”Super Moon” for Super Show at Crighton

Rhythmic Circus Ensemble

It could have been an awful faux pas. I am accustomed to 8 pm curtain times at the Crighton Theatre, so on Saturday night, with a few minutes to spare, I stepped into one of the chic art galleries next to the theatre for a peek at the latest showing. Crighton manager, Jim Bingham, had spotted me down the block and dashed in behind me with the evening’s tickets in hand. The show, with a surprising 7:30 curtain, had just begun without the critic. Yikes! What a scandal! My guest and I beat a quick path to the theatre and quietly slipped inside where I was delighted to hear it announced from the stage that the “warm-up is over,” and the real show was about to begin. And what a show it would be. Titled, “Rhythmic Circus: Feet Don’t Fail Me Now,” it starred a cast of four remarkable tap dancers (three guys and a gal), and a powerhouse seven-piece band that would rock the room for two hours with funky music that was pleasingly loud and only occasionally too loud. Considering the really bad musical groups that so often show up on late night TV, I would suggest that if Letterman and Leno have not yet signed this group for an appearance, they should do so at once.
Several of the group’s members shared duties at the microphone, and jocular lead singer, Ricky, seemed to handle much of that with a beaming smile that lit up the room for fun. Musically, I lean conservative like any sensible old-timer. Give me Rodgers & Hammerstein and I’m happy. But this show, while heavily hip-hop / rap in style, was so infectiously lighthearted, so creative, and so brilliantly danced that it was really irresistible. I had heard the group just played a 1200 seat showroom in Lake Charles the night before, and I thought how lucky we are that the Montgomery County Performing Arts Society could capture them for such a dazzling night in the intimate and lovely Crighton Theatre.


Aaron ''Heatbox'' Heaton / Courtesy Photo

Suddenly there might be a complete change of pace with the breezy and bluesy lighting and harmonies of a song like, “I Believe.” One gent in the cast was nicknamed “Heatbox” Heaton and he could make simply amazing sounds with just his mouth and the microphone. Another amazing set just involved two guys slapping their thighs and the sides of the folding chairs they were sitting on. Sound boring? Not a bit! (Amusingly, one of the fellows claimed to have attended Julliard on a “Chair Scholarship.”) A number might start with a dance solo that quickly becomes a duet, then a trio, and finally an explosive quartet of stunning tap from a group that seems to have an inexhaustible reservoir of energy. I wonder what Donald O’Connor, Gene Kelly and Fred Astaire would think. I bet they would be cheering like the rest of the dazzled audience. It would be hard to say when there has been this much concentrated excitement on the Crighton stage.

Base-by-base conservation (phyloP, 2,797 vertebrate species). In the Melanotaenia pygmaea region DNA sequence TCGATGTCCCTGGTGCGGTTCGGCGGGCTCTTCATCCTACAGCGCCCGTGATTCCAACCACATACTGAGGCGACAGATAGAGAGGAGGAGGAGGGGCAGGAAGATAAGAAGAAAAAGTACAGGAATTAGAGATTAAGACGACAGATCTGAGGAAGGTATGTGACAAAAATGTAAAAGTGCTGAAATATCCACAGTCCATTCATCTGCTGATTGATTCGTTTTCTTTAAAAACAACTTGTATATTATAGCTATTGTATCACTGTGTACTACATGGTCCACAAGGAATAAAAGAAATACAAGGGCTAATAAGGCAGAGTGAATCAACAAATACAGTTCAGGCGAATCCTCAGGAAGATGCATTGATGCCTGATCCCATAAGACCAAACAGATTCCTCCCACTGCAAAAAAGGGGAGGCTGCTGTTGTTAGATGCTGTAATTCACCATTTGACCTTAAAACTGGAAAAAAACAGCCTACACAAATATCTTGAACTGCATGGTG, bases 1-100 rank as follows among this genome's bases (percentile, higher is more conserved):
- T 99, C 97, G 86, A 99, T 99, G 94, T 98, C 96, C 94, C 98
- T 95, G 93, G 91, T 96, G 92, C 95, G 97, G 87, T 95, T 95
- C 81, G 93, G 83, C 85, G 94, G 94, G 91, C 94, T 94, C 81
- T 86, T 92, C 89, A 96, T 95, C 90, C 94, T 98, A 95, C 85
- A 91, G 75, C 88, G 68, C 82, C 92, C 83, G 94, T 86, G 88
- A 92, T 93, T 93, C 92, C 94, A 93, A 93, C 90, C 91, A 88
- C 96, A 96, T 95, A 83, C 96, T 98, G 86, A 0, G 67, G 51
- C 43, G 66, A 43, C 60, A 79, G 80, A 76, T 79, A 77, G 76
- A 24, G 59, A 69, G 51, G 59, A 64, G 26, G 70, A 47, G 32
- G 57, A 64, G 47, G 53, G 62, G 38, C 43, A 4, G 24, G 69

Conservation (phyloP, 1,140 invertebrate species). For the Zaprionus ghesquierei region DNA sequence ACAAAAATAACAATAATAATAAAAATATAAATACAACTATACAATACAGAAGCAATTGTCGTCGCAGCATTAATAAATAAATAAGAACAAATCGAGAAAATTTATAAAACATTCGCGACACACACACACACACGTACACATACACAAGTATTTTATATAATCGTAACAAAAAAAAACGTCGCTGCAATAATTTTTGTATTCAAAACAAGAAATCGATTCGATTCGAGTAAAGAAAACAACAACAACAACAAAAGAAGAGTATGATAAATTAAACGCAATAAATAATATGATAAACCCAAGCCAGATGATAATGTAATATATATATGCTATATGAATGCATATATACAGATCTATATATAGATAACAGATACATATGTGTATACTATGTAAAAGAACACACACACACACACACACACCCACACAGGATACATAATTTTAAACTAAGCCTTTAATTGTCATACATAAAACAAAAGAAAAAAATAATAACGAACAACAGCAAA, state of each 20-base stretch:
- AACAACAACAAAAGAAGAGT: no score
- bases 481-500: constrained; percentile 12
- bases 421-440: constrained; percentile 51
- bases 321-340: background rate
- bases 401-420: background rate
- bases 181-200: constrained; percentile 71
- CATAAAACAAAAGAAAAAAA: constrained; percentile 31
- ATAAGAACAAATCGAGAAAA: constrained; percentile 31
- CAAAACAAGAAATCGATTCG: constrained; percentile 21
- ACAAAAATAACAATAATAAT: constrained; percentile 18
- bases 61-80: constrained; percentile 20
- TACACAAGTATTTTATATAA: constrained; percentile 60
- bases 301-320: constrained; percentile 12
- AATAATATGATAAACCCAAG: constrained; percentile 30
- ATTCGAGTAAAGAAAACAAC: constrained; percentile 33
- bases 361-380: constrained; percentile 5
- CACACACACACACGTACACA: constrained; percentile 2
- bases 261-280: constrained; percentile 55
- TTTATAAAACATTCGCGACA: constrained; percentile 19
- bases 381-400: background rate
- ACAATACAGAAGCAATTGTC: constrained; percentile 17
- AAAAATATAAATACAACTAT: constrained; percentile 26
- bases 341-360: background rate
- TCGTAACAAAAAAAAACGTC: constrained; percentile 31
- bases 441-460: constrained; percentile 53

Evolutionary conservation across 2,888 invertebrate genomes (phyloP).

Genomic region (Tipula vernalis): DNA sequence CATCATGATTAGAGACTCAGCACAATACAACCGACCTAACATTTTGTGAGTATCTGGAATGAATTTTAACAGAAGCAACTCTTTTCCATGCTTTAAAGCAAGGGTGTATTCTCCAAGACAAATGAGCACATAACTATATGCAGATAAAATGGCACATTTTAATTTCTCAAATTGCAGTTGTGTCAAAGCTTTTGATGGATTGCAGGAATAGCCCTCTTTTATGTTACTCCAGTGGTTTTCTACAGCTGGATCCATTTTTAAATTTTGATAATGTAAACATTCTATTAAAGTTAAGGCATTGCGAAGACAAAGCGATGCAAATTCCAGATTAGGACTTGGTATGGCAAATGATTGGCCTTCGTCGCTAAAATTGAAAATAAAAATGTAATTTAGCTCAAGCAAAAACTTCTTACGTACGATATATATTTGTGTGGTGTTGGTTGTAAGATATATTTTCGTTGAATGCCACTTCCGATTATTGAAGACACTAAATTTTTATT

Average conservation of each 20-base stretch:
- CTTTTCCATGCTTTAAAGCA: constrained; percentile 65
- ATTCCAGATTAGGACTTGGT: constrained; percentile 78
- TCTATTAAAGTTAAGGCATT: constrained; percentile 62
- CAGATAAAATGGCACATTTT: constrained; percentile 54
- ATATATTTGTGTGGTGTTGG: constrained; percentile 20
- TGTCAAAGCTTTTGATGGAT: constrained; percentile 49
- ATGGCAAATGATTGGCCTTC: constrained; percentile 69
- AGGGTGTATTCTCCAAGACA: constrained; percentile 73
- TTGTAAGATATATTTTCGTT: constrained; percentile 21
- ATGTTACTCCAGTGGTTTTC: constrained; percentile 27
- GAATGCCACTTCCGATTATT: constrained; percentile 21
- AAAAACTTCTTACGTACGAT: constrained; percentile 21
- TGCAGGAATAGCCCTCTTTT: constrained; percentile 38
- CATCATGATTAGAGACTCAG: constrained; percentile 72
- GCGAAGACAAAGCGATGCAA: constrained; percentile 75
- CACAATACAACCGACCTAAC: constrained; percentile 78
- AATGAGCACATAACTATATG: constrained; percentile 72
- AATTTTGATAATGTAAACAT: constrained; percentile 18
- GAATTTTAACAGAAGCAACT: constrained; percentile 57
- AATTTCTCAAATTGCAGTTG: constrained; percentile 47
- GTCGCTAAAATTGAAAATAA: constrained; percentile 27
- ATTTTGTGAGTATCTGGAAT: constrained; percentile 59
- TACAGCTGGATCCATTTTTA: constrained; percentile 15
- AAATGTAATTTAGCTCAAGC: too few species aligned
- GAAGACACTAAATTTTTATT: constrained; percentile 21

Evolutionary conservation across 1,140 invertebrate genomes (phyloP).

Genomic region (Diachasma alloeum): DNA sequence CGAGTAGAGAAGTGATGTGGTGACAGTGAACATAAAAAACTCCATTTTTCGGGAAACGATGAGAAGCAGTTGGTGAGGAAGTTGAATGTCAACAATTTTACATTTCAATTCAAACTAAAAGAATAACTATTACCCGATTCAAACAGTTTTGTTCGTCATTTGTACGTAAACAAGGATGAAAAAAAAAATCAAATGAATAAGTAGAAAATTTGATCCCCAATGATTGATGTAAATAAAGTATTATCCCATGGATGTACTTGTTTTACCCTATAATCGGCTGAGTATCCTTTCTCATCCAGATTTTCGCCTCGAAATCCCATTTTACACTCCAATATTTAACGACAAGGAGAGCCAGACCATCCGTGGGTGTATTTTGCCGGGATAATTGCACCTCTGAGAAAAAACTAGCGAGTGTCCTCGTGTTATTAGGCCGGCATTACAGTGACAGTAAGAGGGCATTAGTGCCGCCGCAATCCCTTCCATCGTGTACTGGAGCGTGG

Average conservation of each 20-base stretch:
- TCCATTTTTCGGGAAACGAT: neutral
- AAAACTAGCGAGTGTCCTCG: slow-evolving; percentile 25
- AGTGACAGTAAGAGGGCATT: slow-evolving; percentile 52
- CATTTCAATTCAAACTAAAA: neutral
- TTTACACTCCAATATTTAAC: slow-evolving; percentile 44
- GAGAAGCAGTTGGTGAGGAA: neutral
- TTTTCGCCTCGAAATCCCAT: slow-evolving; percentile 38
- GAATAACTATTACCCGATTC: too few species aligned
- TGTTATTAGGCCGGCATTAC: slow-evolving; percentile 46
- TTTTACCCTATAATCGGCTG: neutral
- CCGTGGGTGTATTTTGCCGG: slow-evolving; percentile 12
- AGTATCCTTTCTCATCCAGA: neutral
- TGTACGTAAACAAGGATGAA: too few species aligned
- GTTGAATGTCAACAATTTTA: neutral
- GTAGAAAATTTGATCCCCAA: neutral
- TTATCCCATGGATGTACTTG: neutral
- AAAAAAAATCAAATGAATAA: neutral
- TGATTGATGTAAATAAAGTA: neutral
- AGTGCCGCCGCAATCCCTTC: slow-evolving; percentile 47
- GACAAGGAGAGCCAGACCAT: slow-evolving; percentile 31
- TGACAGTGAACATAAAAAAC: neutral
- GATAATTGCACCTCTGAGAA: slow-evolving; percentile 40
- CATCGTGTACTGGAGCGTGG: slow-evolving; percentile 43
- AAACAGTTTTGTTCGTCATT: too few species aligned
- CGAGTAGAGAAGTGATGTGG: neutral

After intermission there was some jazzy hand jive, and then a number that was full of wonderful Latin rhythms, rapid-fire conga drums, and fiery solo moments on trumpet, drums and keyboard. The dancers then joined the musicians as their dancing shadows climbed the walls of the theatre. The effect was sensational in creating a kind of organized but artistic chaos.

Dazzling Dancing / Courtesy Photo

There were dance segments that appeared to involve stepping on electrified floor mats that created another layer of sounds while reminding me of Tom Hanks dancing on that floor keyboard in the movie, “Big.”
There was a circus-like number with the lead dancers colorfully dressed as drum majors leading the band, but that was all a bit too noisy for my ears. Much more pleasant were the delightful harmonies the group offered in the a cappella sounds of the “Boogie Monster.” They might want to consider more such singing in future productions.
I recall that outside the theatre during the Intermission, an Australian visitor named Anand pointed out to some of us the glamorous rising moon over the theater. It seemed particularly brilliant, and he mentioned astronomers had declared it a “Super Moon,” as it was the closest the moon had been to the earth in some 18 years. How appropriate to have a Super Moon on the night of such a super show!

About The People's Critic

David Dow Bentley III, writes columns about the performing arts which are featured in newspapers from the East Coast to the Gulf Coast. A member of the American Theatre Critics Association (ATCA), The International Theatre Critics Association, and America's oldest theatrical club, The Lambs, he also had long service as the editor of The Lambs' Script magazine. Mr. Bentley may be contacted via e-mail at ThePeoplesCritic3@gmail.com.
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